Within the first 40 minutes of knowing her, Barrett Wilbert Weed has already said too much. At least twice. “I’m sure a lot of people would be really mad about what I just said, but that’s what I think,” she told me in her dressing room at the August Wilson Theatre. But that’s just who Weed is; she has no time for bullshit.
Even before she landed the role of Janis Sarkisian (née Ian) in Mean Girls on Broadway, Weed had been channeling her inner Janis for years, projecting the kind of on-stage confidence that you only learn by not having any of it in your formative years. But that middle-school angst has fueled her explosive performance as the emo teen outsider in Tina Fey’s musical adaptation of her 2004 hit — and cost Weed “thousands of dollars in therapy sessions,” she joked.
It’s that kind of grit that has amassed her a fervent fan-following after starring as Veronica Sawyer in off-Broadway’s Heathers: The Musical. Now, with Mean Girls, Weed has a role — and a show-stopping number — she can really sink her teeth into. MTV News chatted with the performer about the middle-school trauma that led her to Janis, working with Fey, and how she learned to embrace her awkwardness.
MTV News: I remember relating to Janis a lot when I first saw Mean Girls because she was so bold. She didn’t fit in, and she didn’t care. Did you share that connection to Janis as well?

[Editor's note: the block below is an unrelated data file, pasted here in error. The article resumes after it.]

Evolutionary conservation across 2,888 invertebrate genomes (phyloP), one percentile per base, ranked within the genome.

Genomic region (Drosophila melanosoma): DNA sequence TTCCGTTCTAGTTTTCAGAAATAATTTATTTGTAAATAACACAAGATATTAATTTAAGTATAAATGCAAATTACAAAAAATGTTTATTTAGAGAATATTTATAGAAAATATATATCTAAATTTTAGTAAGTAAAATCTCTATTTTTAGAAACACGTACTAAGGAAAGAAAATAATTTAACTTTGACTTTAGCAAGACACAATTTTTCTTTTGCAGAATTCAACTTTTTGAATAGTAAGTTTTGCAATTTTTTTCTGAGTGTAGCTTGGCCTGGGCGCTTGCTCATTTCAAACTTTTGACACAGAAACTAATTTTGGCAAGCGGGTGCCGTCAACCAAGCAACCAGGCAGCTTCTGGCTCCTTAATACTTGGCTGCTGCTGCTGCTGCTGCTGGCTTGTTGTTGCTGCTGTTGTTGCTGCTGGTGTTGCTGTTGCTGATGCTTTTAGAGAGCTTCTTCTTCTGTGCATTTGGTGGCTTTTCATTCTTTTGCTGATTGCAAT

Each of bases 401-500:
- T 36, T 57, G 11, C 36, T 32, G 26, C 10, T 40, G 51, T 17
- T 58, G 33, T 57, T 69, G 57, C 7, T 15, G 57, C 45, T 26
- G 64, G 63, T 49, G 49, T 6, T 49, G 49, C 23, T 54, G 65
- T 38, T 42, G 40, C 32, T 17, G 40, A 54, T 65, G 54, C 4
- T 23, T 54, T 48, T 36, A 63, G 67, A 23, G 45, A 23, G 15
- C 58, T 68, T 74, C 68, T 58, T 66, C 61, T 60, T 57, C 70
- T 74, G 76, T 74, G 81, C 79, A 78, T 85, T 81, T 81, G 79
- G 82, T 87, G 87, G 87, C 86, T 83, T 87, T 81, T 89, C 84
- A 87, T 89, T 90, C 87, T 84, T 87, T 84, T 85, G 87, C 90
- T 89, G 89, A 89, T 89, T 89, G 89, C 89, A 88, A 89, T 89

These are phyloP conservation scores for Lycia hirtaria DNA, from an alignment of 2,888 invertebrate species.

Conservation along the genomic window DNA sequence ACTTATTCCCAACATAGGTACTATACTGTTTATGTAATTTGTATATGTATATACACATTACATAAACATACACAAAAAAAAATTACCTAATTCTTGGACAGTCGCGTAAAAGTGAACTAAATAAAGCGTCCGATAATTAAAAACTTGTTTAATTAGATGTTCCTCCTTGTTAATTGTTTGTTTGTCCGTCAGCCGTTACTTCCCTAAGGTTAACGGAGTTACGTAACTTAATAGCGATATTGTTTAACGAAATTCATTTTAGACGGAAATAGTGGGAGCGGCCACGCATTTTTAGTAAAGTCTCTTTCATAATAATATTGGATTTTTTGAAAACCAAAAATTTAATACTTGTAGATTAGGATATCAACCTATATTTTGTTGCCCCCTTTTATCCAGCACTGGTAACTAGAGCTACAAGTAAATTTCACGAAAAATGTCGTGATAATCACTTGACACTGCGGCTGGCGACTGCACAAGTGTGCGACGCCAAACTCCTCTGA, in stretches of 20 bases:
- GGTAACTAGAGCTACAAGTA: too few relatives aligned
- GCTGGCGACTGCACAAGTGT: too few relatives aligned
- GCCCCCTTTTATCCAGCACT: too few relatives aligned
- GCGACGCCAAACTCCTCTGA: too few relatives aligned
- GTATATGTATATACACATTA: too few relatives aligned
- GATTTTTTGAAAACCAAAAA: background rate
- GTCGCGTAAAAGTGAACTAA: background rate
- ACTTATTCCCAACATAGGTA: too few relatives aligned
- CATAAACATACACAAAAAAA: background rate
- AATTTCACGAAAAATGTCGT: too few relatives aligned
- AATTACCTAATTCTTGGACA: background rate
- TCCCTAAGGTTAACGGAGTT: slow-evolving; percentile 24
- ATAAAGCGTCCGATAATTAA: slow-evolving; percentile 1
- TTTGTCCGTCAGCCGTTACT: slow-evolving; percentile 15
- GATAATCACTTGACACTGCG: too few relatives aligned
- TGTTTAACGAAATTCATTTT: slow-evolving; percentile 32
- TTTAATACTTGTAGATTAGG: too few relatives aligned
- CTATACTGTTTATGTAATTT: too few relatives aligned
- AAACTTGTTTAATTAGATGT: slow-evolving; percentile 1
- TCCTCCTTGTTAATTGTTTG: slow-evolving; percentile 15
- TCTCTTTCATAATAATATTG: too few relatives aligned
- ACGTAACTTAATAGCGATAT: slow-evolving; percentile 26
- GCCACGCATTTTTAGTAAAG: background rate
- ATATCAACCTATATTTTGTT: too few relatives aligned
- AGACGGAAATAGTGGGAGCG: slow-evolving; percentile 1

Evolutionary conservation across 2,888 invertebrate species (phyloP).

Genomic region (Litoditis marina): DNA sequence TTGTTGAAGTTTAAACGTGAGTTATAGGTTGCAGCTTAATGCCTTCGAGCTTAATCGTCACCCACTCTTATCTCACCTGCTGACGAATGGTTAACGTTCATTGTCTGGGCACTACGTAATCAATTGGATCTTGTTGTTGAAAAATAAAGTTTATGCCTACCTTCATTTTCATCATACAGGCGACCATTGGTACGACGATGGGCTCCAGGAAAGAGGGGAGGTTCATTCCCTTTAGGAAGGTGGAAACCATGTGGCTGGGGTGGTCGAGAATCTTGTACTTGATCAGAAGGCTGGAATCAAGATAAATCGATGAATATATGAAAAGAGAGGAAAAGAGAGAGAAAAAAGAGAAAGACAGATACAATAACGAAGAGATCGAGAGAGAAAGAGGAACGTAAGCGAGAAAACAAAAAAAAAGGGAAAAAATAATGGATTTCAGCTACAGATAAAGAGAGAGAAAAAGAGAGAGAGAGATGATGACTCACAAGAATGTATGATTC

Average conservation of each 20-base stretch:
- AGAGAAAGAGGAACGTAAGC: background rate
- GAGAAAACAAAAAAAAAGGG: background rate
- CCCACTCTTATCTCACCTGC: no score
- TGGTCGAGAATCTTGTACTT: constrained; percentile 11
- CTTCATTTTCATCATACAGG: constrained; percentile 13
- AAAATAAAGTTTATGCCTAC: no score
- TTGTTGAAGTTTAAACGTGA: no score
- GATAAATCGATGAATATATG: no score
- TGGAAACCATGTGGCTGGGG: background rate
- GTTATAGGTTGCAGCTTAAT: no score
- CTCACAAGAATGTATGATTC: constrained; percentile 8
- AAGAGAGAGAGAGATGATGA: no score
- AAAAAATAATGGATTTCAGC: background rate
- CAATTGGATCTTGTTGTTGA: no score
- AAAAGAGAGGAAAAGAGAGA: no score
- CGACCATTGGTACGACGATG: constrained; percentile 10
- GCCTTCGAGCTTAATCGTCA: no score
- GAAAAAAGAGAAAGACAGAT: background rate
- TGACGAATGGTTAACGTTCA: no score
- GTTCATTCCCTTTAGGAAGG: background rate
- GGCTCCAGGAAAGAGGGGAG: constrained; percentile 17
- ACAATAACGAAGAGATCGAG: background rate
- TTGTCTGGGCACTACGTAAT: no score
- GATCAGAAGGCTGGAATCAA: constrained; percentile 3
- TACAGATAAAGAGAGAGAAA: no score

Barrett Wilbert Weed: She’s the most real character. I don’t know a lot of Cadys or a lot of Reginas — I know a couple of Gretchens. But I know probably a hundred Janises and about a million Damians, both the versions from the movie and versions that Grey [Henson] and I have made. They’re the most real characters because they’re the most vulnerable, and they’re the most dramatic and stepped on. I think that’s how everybody tends to feel in high school.
MTV News: High school is a really vulnerable time. Do you ever wish you were more like Janis as a teen? Because she has such confidence.
Weed: Yes! She’s remarkably intelligent, in a way that not a lot of teenagers have the confidence to be. I think a lot of teenagers are incredible. When I’m not working, when I’m technically unemployed, I teach a lot, and I’ve had the pleasure of hanging out with boatloads of teenagers for the past three years.
They are really smart. It’s just they, well, I think girls are expected not to be… It’s like that whole study that I keep reading about where if you say mean things to a plant and the plant dies, it can’t grow. Humans are like that too. If you talk to humans in a certain way, then they act that way after awhile. Whenever I’m teaching teenagers I always try to treat them like a li